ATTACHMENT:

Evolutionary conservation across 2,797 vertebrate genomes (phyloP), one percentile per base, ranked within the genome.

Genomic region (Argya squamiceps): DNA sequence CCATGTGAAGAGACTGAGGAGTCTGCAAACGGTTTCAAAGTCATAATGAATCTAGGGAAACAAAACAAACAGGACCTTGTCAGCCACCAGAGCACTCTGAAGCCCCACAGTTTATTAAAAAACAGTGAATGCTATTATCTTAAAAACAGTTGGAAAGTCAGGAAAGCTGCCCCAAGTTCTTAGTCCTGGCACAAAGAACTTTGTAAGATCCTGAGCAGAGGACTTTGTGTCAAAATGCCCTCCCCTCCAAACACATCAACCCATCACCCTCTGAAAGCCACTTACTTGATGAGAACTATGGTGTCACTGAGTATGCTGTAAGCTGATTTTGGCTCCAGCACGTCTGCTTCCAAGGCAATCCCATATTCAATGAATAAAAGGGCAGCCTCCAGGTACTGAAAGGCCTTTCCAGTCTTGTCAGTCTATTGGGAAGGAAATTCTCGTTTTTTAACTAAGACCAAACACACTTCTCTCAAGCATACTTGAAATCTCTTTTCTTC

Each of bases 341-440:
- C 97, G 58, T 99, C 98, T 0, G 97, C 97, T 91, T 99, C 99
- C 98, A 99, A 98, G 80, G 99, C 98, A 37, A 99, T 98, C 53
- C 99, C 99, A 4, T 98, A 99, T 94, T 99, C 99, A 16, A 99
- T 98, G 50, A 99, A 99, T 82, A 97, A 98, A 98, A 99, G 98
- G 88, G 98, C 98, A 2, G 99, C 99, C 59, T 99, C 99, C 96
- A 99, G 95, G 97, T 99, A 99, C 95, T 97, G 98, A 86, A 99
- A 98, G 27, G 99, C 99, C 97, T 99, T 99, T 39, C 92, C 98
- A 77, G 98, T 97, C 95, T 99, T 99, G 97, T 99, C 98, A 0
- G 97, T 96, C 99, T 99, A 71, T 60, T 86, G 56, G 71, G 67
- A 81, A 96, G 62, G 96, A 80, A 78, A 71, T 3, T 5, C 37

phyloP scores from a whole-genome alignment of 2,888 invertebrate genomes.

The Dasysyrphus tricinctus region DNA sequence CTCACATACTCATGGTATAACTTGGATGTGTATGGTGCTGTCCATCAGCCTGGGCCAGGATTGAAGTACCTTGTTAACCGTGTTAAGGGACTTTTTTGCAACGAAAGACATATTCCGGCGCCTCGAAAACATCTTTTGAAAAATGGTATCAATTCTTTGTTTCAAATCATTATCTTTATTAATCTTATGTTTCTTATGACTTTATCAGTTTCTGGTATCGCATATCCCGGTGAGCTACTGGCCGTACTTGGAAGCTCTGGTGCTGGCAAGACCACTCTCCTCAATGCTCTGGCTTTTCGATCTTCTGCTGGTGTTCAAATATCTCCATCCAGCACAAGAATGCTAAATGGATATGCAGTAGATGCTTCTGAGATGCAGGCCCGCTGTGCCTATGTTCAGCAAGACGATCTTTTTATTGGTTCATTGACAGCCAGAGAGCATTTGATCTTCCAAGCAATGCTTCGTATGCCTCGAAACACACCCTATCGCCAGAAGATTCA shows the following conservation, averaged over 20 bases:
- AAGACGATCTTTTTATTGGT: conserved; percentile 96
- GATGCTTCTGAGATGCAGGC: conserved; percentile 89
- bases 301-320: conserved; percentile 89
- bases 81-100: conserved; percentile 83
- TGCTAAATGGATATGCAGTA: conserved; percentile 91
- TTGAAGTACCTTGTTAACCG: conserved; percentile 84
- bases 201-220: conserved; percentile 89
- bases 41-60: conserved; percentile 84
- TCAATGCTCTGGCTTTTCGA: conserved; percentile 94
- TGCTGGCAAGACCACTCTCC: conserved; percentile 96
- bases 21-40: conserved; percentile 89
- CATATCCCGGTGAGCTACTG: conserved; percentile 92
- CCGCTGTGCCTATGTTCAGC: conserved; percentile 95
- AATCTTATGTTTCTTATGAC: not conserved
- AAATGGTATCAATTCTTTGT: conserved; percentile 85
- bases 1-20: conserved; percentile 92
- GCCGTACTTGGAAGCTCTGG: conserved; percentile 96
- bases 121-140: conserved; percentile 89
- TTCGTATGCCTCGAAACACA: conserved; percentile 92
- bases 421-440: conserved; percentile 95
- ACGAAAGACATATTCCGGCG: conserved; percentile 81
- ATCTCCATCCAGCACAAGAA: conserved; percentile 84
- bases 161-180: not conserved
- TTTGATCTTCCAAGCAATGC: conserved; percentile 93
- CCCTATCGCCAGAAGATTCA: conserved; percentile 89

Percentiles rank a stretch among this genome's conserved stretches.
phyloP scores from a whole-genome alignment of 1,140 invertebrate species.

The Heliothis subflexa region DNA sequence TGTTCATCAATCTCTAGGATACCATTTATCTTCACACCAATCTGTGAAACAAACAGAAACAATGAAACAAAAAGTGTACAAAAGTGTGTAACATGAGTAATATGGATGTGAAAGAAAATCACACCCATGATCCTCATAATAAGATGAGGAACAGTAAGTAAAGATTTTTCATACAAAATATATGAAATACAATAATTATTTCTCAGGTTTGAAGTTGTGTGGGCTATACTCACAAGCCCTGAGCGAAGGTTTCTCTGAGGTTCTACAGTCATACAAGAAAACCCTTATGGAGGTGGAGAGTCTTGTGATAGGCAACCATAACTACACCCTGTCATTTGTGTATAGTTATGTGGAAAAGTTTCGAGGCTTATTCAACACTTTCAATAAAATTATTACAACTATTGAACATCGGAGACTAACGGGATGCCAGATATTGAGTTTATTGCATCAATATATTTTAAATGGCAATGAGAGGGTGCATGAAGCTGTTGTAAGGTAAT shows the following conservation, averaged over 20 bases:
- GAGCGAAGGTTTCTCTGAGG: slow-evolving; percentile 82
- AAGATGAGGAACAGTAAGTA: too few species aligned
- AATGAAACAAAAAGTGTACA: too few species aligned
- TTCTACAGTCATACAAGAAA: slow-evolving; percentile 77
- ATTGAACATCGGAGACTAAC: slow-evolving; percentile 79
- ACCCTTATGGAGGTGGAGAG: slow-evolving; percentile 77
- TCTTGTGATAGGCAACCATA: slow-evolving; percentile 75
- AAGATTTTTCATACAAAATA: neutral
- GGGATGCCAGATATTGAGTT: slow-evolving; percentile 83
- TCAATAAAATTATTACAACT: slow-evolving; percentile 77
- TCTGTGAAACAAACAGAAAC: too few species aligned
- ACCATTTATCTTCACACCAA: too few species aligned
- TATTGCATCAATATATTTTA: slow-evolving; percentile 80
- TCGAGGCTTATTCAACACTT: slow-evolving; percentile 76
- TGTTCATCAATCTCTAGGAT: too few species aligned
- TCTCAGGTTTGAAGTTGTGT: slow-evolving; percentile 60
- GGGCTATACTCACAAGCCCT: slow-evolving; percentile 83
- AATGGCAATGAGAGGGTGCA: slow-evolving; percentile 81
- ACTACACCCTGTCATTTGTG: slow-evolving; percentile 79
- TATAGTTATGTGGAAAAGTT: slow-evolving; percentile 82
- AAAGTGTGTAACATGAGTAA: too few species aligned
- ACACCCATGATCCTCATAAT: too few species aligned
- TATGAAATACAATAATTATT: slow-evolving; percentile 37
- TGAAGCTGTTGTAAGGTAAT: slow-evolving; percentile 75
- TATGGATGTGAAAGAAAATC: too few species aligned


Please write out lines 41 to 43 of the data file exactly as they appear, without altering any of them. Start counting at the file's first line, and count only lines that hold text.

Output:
Percentiles rank a stretch among this genome's conserved stretches.
phyloP scores from a whole-genome alignment of 1,140 invertebrate species.

The Heliothis subflexa region DNA sequence TGTTCATCAATCTCTAGGATACCATTTATCTTCACACCAATCTGTGAAACAAACAGAAACAATGAAACAAAAAGTGTACAAAAGTGTGTAACATGAGTAATATGGATGTGAAAGAAAATCACACCCATGATCCTCATAATAAGATGAGGAACAGTAAGTAAAGATTTTTCATACAAAATATATGAAATACAATAATTATTTCTCAGGTTTGAAGTTGTGTGGGCTATACTCACAAGCCCTGAGCGAAGGTTTCTCTGAGGTTCTACAGTCATACAAGAAAACCCTTATGGAGGTGGAGAGTCTTGTGATAGGCAACCATAACTACACCCTGTCATTTGTGTATAGTTATGTGGAAAAGTTTCGAGGCTTATTCAACACTTTCAATAAAATTATTACAACTATTGAACATCGGAGACTAACGGGATGCCAGATATTGAGTTTATTGCATCAATATATTTTAAATGGCAATGAGAGGGTGCATGAAGCTGTTGTAAGGTAAT shows the following conservation, averaged over 20 bases: